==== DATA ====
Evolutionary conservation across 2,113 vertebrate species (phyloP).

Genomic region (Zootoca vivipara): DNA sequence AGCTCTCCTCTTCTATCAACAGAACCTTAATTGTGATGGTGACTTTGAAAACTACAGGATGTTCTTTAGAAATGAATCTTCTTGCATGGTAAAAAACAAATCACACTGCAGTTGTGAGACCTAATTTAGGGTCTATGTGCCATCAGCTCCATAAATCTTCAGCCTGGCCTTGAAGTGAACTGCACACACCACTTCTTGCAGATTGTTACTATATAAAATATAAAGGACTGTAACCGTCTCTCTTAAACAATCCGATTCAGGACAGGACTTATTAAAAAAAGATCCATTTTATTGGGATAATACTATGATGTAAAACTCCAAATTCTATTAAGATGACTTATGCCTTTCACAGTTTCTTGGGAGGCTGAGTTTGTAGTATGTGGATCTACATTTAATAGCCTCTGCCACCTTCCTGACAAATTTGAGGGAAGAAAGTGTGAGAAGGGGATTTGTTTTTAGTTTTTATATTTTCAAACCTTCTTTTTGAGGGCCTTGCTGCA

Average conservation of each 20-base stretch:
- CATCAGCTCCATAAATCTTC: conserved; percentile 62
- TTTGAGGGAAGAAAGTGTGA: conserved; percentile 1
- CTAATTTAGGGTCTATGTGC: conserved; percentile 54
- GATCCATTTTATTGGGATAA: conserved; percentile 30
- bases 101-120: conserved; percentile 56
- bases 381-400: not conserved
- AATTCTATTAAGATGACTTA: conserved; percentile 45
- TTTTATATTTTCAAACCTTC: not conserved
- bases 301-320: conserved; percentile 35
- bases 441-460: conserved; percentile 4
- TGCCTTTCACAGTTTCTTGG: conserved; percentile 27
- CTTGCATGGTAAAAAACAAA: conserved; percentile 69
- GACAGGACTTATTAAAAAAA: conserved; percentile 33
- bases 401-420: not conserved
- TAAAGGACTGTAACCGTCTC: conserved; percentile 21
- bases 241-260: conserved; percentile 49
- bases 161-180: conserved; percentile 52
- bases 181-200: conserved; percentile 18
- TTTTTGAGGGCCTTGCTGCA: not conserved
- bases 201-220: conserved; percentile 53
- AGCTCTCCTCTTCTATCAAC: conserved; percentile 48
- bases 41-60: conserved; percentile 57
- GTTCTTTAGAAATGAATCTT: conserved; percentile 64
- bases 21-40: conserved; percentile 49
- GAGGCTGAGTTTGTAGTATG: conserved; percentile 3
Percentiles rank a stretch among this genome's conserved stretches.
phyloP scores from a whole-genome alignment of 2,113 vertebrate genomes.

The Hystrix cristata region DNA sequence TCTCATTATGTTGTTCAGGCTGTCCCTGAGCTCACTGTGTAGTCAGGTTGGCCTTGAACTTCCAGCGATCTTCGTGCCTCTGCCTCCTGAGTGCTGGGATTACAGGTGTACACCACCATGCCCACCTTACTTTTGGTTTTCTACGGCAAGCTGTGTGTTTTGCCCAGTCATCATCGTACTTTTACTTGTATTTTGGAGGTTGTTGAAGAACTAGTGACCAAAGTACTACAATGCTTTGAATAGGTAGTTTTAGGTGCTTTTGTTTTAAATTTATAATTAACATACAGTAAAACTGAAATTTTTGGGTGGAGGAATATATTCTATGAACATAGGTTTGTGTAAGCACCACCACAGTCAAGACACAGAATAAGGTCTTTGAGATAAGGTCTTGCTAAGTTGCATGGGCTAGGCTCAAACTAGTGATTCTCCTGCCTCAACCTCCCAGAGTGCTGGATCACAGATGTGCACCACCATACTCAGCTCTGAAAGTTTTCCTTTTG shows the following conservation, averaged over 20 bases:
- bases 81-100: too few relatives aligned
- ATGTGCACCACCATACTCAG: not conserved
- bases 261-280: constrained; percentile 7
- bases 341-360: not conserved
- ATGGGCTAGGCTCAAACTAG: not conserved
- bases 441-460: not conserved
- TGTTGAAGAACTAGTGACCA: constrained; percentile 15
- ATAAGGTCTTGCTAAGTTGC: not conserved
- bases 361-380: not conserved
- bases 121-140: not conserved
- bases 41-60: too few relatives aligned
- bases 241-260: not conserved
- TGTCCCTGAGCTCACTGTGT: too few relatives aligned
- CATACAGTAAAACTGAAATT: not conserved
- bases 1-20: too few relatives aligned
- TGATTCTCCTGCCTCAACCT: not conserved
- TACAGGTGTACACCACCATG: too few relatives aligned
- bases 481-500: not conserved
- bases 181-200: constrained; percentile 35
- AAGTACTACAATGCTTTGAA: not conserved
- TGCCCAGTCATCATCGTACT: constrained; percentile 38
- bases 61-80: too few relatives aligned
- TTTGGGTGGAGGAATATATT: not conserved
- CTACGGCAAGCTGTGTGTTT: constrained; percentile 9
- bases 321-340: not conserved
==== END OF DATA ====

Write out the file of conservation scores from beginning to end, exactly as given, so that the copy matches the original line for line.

Evolutionary conservation across 2,113 vertebrate species (phyloP).

Genomic region (Zootoca vivipara): DNA sequence AGCTCTCCTCTTCTATCAACAGAACCTTAATTGTGATGGTGACTTTGAAAACTACAGGATGTTCTTTAGAAATGAATCTTCTTGCATGGTAAAAAACAAATCACACTGCAGTTGTGAGACCTAATTTAGGGTCTATGTGCCATCAGCTCCATAAATCTTCAGCCTGGCCTTGAAGTGAACTGCACACACCACTTCTTGCAGATTGTTACTATATAAAATATAAAGGACTGTAACCGTCTCTCTTAAACAATCCGATTCAGGACAGGACTTATTAAAAAAAGATCCATTTTATTGGGATAATACTATGATGTAAAACTCCAAATTCTATTAAGATGACTTATGCCTTTCACAGTTTCTTGGGAGGCTGAGTTTGTAGTATGTGGATCTACATTTAATAGCCTCTGCCACCTTCCTGACAAATTTGAGGGAAGAAAGTGTGAGAAGGGGATTTGTTTTTAGTTTTTATATTTTCAAACCTTCTTTTTGAGGGCCTTGCTGCA

Average conservation of each 20-base stretch:
- CATCAGCTCCATAAATCTTC: conserved; percentile 62
- TTTGAGGGAAGAAAGTGTGA: conserved; percentile 1
- CTAATTTAGGGTCTATGTGC: conserved; percentile 54
- GATCCATTTTATTGGGATAA: conserved; percentile 30
- bases 101-120: conserved; percentile 56
- bases 381-400: not conserved
- AATTCTATTAAGATGACTTA: conserved; percentile 45
- TTTTATATTTTCAAACCTTC: not conserved
- bases 301-320: conserved; percentile 35
- bases 441-460: conserved; percentile 4
- TGCCTTTCACAGTTTCTTGG: conserved; percentile 27
- CTTGCATGGTAAAAAACAAA: conserved; percentile 69
- GACAGGACTTATTAAAAAAA: conserved; percentile 33
- bases 401-420: not conserved
- TAAAGGACTGTAACCGTCTC: conserved; percentile 21
- bases 241-260: conserved; percentile 49
- bases 161-180: conserved; percentile 52
- bases 181-200: conserved; percentile 18
- TTTTTGAGGGCCTTGCTGCA: not conserved
- bases 201-220: conserved; percentile 53
- AGCTCTCCTCTTCTATCAAC: conserved; percentile 48
- bases 41-60: conserved; percentile 57
- GTTCTTTAGAAATGAATCTT: conserved; percentile 64
- bases 21-40: conserved; percentile 49
- GAGGCTGAGTTTGTAGTATG: conserved; percentile 3
Percentiles rank a stretch among this genome's conserved stretches.
phyloP scores from a whole-genome alignment of 2,113 vertebrate genomes.

The Hystrix cristata region DNA sequence TCTCATTATGTTGTTCAGGCTGTCCCTGAGCTCACTGTGTAGTCAGGTTGGCCTTGAACTTCCAGCGATCTTCGTGCCTCTGCCTCCTGAGTGCTGGGATTACAGGTGTACACCACCATGCCCACCTTACTTTTGGTTTTCTACGGCAAGCTGTGTGTTTTGCCCAGTCATCATCGTACTTTTACTTGTATTTTGGAGGTTGTTGAAGAACTAGTGACCAAAGTACTACAATGCTTTGAATAGGTAGTTTTAGGTGCTTTTGTTTTAAATTTATAATTAACATACAGTAAAACTGAAATTTTTGGGTGGAGGAATATATTCTATGAACATAGGTTTGTGTAAGCACCACCACAGTCAAGACACAGAATAAGGTCTTTGAGATAAGGTCTTGCTAAGTTGCATGGGCTAGGCTCAAACTAGTGATTCTCCTGCCTCAACCTCCCAGAGTGCTGGATCACAGATGTGCACCACCATACTCAGCTCTGAAAGTTTTCCTTTTG shows the following conservation, averaged over 20 bases:
- bases 81-100: too few relatives aligned
- ATGTGCACCACCATACTCAG: not conserved
- bases 261-280: constrained; percentile 7
- bases 341-360: not conserved
- ATGGGCTAGGCTCAAACTAG: not conserved
- bases 441-460: not conserved
- TGTTGAAGAACTAGTGACCA: constrained; percentile 15
- ATAAGGTCTTGCTAAGTTGC: not conserved
- bases 361-380: not conserved
- bases 121-140: not conserved
- bases 41-60: too few relatives aligned
- bases 241-260: not conserved
- TGTCCCTGAGCTCACTGTGT: too few relatives aligned
- CATACAGTAAAACTGAAATT: not conserved
- bases 1-20: too few relatives aligned
- TGATTCTCCTGCCTCAACCT: not conserved
- TACAGGTGTACACCACCATG: too few relatives aligned
- bases 481-500: not conserved
- bases 181-200: constrained; percentile 35
- AAGTACTACAATGCTTTGAA: not conserved
- TGCCCAGTCATCATCGTACT: constrained; percentile 38
- bases 61-80: too few relatives aligned
- TTTGGGTGGAGGAATATATT: not conserved
- CTACGGCAAGCTGTGTGTTT: constrained; percentile 9
- bases 321-340: not conserved